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24 October 2016

Press release

Disappointment for Ashers as appeal unsuccessful

Today the Court of Appeal in Belfast dismissed the appeal brought by Ashers Bakery in what has become known as the 'gay cake' case. 

Peter Lynas, former barrister and EA Northern Ireland director commented:

"This is a sad day for the family and for freedom of conscience and religion. Ashers have lost the case, but even more importantly we have all lost some our freedom. Forcing someone to promote a view that they fundamentally disagree with is the antithesis of a free and fair society.

"This was a very complex case about a very simple cake. Today's outcome is disappointing. Ashers discriminated against an idea, not a person. They would not have made a cake with that slogan for anyone - gay or straight. As they would have treated everyone the same, there can be no discrimination. That is why the majority of people in Northern Ireland support the bakers and will struggle to understand this ruling.

"While the Chief Justice noted it was important that a 'chill factor' was not created, we are concerned that that is exactly what will happen.

"This case shows how far the state can go in forcing someone to act against their fundamental beliefs. We will have to wait and see if there will be further appeals to the Supreme Court. We will also have to review whether the current law is fit for purpose given how it has been interpreted. It now appears not just to protect people, but also particular public messages.

"The McArthur family have been dragged through the courts for standing up for their beliefs. We hope this ruling will not discourage others from boldly and graciously standing firm in their faith.

"The court noted that the Commission did not offer any assistance to the McArthurs and that in future the Commission should give advice in such cases. We have long sought a relational approach from the Commission and it is clear that bridges will have to be built with the faith community."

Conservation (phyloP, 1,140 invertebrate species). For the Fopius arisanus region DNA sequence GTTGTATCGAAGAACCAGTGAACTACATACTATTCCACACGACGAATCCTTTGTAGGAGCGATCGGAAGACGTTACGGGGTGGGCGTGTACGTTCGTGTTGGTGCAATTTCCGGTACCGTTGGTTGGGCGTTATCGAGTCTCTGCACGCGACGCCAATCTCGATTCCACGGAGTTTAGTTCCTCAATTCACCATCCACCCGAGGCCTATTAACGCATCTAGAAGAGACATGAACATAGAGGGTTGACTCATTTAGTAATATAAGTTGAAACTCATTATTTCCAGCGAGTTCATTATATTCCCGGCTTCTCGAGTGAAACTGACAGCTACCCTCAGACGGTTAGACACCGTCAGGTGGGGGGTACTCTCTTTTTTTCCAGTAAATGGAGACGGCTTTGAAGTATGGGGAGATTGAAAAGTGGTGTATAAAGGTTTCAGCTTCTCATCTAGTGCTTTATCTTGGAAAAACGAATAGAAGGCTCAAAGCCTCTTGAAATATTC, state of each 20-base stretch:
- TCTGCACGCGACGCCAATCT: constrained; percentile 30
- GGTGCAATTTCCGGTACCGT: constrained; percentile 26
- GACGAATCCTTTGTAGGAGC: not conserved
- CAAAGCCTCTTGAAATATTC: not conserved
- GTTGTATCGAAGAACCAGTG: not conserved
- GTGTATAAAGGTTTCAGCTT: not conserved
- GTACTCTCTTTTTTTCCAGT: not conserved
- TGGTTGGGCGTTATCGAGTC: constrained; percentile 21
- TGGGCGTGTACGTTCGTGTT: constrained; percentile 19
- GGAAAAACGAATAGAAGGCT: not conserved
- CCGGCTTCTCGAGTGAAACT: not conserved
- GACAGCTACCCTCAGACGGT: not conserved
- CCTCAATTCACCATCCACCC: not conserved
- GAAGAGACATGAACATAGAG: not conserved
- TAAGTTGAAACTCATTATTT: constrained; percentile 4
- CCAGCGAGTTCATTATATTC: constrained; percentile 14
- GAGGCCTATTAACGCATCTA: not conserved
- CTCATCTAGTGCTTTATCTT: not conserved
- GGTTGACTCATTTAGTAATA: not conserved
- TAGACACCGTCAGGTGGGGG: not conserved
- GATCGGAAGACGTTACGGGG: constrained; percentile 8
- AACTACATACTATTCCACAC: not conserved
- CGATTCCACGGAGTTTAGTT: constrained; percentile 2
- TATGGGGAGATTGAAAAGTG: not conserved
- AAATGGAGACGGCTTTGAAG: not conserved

Evangelical Christians overwhelmingly back the right of businesses to choose what they print, publish or put on a cake.

The Evangelical Alliance regularly surveys evangelical Christians on a range of subjects and in a recent survey taken in August and September 2016, respondents were asked whether: "A business should have the right to refuse to print, publish (or write in icing on a cake) a message with which it does not agree."

89 per cent of evangelical respondents agreed, with 56 per cent agreeing strongly. A further 6 opted for neither agree nor disagree while only 5 per cent disagreed.

Media Enquiries

Danny Webster
Tel: 07766 444 650
Email: [email protected]

Notes to Editors

Peter Lynas and David Smyth are available for interview 

  • Peter Lynas, NI director, 07899 898066
  • David Smyth, NI public policy officer, 07739 307656

1208 evangelicals were surveyed in August and September 2016 as part of a regular series on the beliefs and actions of evangelical Christians. Further results from this survey will be released in due course. Earlier surveys in this series can be found at:http://www.eauk.org/snapshot

The Evangelical Alliance

We are the largest and oldest body representing the UK's two million evangelical Christians. For more than 170 years, we have been bringing Christians together and helping them listen to, and be heard by, the government, media and society. We're here to connect people for a shared mission, whether it's celebrating the Bible, making a difference in our communities or lobbying the government for a better society. From Skye to Southampton, from Coleraine to Cardiff, we work across more than 80 denominations, nearly 4,000 churches, 600 organisations and thousands of individual members and supporters. And we're not just uniting Christians within the UK - we are a founding member of the World Evangelical Alliance, a global network of more than 600 million evangelical Christians. For more information, go to www.eauk.org/join